Colorsplash strips the colours from your iPhone photos, then lets you put it back in a finger painting style. Simple to use and with the best help system of any app I’ve played with, this is both powerful and fun to use. It is also highly versitile, allowing me to fine tune the feathers of The Diva’s boa.
There has been a growing trend for apps that make the iPhone into a truly creative platform – painting and photographic ones especially – and Colorsplash is a great,fun addition to these.

The Diva in performance mode

The Boys discover bottle throwing


Noise Annoys


I’ve been spending time tied down by my sequencer this weekend in the vain hope of being able to actually create a breakbeat of some sort that’s not uniformly shite. This is mainly in response to this post by Alex Buga describing the new Maschine by Native Instruments. Ever since Guitar Rig 2 allowed me to plug my guitar into my mac without any latency problems, I’ve been a big fan of NI, not least because Guitar Rig has meant I can throw away the 20 or so odd bits of guitar paraphenalia I’ve had cluttering up the front room and replace them with one nifty foot control. It even makes my guitar sound good.

Anyway, Maschine is a really cool looking ‘groove production studio’, which means it handles samples, sequencing and a bunch of other stuff, but I figured before I simply splashed out, a decision based solely on the ‘new and shiney’ qualities Maschine possesses, I really should actually try creating some beats or sequences using the stuff I already have. If only so I know that Maschine will make it all better later.

So I smash out some distorted concrete guitar noise and spend a bit of time getting to know Logic by putting a nice bassline on it. The bassline being inspired by John Carpenter’s music for Assault on Precinct 13, which aside from being a great ’70s movie (think crazed ASBO gang attack police station, no survivors) is featured on the back of the 7-inch sleeve of Killing Joke’s excellent Pssyche single. However the bassline isn’t quite right, so I have to mash it up with a certain amount (a lot) of Bitcrushing.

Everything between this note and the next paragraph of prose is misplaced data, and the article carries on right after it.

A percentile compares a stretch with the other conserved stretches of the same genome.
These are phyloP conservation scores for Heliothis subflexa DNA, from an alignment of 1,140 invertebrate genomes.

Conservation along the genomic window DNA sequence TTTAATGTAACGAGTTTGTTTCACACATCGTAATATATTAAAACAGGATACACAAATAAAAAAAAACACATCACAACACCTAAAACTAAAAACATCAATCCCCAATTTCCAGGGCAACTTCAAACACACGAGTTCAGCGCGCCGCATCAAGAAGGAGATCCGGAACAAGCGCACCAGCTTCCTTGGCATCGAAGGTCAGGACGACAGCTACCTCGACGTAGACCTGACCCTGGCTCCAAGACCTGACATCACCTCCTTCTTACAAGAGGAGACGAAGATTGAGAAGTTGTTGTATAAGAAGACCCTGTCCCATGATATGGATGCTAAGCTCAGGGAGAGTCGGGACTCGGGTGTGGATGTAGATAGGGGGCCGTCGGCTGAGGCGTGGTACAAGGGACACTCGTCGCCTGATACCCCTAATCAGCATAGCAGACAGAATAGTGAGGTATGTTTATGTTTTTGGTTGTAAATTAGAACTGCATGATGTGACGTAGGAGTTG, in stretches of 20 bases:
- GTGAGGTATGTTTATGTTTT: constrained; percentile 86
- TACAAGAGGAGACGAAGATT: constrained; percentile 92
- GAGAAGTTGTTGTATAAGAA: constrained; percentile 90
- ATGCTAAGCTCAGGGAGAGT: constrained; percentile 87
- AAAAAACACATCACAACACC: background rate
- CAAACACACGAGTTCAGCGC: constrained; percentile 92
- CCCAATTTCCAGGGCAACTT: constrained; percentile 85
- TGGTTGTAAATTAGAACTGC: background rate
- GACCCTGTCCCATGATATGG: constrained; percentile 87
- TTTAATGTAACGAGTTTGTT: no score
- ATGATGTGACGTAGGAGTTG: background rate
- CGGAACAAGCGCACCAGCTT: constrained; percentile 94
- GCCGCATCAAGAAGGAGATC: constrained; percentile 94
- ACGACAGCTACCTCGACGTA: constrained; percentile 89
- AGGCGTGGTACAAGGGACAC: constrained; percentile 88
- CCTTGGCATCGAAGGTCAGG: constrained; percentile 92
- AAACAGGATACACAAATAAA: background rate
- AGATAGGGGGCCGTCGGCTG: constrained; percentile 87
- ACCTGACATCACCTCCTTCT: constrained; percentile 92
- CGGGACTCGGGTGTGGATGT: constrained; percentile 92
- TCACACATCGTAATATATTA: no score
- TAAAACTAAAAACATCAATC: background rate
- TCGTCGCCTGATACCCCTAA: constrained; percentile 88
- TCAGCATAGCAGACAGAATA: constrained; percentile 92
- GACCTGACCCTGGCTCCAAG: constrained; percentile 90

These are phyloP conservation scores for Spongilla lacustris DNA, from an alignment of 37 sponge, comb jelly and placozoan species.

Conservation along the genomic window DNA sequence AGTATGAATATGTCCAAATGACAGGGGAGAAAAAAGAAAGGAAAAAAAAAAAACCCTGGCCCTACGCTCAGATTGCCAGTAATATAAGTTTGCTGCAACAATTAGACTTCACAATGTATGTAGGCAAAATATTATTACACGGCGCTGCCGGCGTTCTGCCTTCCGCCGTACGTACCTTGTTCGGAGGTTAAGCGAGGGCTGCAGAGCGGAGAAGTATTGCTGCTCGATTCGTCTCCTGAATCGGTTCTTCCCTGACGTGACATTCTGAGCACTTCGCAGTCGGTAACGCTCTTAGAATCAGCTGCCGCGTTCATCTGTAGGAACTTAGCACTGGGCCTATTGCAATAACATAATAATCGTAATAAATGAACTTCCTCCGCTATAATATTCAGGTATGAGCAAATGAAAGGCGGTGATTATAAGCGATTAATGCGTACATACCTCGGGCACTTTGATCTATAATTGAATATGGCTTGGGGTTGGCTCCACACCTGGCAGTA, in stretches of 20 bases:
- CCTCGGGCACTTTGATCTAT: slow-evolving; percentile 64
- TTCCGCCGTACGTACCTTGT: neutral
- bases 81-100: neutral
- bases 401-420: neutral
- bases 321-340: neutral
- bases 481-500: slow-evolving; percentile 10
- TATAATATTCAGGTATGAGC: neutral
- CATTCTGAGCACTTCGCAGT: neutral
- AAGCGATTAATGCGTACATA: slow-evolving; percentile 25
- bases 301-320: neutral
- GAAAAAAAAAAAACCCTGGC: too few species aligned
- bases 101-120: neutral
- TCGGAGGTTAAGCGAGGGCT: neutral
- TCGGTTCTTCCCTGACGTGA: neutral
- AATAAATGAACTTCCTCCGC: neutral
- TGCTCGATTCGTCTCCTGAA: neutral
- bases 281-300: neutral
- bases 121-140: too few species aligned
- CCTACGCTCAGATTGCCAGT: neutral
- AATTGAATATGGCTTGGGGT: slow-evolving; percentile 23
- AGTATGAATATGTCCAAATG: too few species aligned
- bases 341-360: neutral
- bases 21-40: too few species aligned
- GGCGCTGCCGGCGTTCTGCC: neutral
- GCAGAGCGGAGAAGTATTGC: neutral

The result –‘John Carpenter Noise’

But that wasn’t really doing much on a sequencing level. So I started playing around on the built in Ultrabeat drum/sampler sequencer that’s built into Logic. The great thing here is that it comes with a whole load of rhythms and kits built in and a nifty little sequencer that’s really simple to use. And I’m playing around with this and I discover that you can drag the sequences from Ultrabeat on to ANY other midi controlled instrument. So a pattern that was originally for a hip hop kit can be dragged onto a saxophone instrument and the saxophone plays that pattern. This is great not just because the Ultrabeat sequencer is easier to manipulate than the normal Logic one, but because the rhythm patterns don’t bear any resemblance to melodies. And the most bizarre thing is that they actually end up sounding really neat, kind of like early 808 State.

I’m calling the result – ‘After Cubik by 808 State’

Now after an entire weekend of sequencing, I still don’t think I can entirely justify the £600 plus for Maschine quite yet. But a few more weeks and I may just have to get one….